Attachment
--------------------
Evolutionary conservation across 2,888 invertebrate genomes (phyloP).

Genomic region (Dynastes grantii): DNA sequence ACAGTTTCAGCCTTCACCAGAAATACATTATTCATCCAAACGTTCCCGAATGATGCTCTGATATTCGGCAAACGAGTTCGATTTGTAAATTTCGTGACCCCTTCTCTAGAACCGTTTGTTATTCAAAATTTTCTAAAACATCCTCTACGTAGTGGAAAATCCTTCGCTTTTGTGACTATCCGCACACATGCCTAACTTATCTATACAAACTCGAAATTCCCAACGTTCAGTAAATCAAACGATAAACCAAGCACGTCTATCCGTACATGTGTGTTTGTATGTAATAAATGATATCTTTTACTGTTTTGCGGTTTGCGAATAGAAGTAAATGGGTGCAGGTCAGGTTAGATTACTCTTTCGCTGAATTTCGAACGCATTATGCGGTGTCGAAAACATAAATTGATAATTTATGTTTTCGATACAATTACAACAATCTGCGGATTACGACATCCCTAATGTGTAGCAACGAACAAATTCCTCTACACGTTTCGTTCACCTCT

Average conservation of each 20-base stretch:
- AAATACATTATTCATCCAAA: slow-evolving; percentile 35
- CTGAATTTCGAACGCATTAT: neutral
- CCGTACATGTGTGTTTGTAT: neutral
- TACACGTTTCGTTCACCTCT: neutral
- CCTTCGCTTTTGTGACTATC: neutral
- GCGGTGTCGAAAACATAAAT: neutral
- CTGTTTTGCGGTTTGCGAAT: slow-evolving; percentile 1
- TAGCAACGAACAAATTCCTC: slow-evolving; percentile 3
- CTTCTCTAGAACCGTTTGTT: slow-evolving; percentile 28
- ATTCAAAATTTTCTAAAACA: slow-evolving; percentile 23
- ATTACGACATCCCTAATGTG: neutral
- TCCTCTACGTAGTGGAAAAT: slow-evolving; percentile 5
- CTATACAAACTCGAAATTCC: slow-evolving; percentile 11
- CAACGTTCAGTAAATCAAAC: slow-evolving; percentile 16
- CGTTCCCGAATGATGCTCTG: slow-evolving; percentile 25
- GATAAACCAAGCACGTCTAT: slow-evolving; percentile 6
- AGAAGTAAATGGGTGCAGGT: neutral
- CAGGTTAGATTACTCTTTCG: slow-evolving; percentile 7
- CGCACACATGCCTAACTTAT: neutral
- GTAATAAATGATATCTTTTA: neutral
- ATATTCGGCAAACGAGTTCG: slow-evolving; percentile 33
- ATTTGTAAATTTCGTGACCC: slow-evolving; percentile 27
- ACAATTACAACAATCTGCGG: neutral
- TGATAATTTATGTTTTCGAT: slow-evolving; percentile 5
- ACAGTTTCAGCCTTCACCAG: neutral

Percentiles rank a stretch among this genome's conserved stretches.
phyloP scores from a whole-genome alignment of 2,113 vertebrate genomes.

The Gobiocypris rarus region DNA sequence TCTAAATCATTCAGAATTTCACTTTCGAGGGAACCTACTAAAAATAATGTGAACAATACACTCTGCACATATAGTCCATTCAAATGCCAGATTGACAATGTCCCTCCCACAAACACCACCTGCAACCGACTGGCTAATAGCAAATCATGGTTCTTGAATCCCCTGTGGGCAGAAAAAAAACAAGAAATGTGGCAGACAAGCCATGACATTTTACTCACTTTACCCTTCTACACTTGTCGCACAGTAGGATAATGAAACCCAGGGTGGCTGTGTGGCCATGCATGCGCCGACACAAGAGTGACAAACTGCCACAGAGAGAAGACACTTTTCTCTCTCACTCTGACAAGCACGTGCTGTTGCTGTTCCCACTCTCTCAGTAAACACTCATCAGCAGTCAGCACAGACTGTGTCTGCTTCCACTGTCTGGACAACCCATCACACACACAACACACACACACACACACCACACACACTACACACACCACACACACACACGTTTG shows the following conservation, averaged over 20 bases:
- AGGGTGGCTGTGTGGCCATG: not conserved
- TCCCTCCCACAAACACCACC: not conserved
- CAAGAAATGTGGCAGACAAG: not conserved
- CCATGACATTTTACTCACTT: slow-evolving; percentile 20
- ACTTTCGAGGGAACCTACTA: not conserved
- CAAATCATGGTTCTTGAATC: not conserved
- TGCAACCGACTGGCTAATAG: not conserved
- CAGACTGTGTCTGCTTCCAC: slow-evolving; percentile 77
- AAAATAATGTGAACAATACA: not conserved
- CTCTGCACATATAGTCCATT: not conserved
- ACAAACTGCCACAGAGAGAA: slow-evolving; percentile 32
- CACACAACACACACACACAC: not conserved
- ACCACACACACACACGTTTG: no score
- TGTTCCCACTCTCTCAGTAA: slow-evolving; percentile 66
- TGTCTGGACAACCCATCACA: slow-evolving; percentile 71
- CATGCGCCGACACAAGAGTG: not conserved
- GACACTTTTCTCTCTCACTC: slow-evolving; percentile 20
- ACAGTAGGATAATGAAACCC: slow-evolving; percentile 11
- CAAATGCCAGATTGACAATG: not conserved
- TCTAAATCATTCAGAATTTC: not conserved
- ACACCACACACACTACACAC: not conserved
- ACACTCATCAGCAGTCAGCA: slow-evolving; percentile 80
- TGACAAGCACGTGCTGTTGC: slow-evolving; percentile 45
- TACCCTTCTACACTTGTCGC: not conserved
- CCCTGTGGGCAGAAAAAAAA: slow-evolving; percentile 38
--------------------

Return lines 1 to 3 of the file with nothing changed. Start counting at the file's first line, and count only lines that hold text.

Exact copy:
Evolutionary conservation across 2,888 invertebrate genomes (phyloP).

Genomic region (Dynastes grantii): DNA sequence ACAGTTTCAGCCTTCACCAGAAATACATTATTCATCCAAACGTTCCCGAATGATGCTCTGATATTCGGCAAACGAGTTCGATTTGTAAATTTCGTGACCCCTTCTCTAGAACCGTTTGTTATTCAAAATTTTCTAAAACATCCTCTACGTAGTGGAAAATCCTTCGCTTTTGTGACTATCCGCACACATGCCTAACTTATCTATACAAACTCGAAATTCCCAACGTTCAGTAAATCAAACGATAAACCAAGCACGTCTATCCGTACATGTGTGTTTGTATGTAATAAATGATATCTTTTACTGTTTTGCGGTTTGCGAATAGAAGTAAATGGGTGCAGGTCAGGTTAGATTACTCTTTCGCTGAATTTCGAACGCATTATGCGGTGTCGAAAACATAAATTGATAATTTATGTTTTCGATACAATTACAACAATCTGCGGATTACGACATCCCTAATGTGTAGCAACGAACAAATTCCTCTACACGTTTCGTTCACCTCT

Average conservation of each 20-base stretch: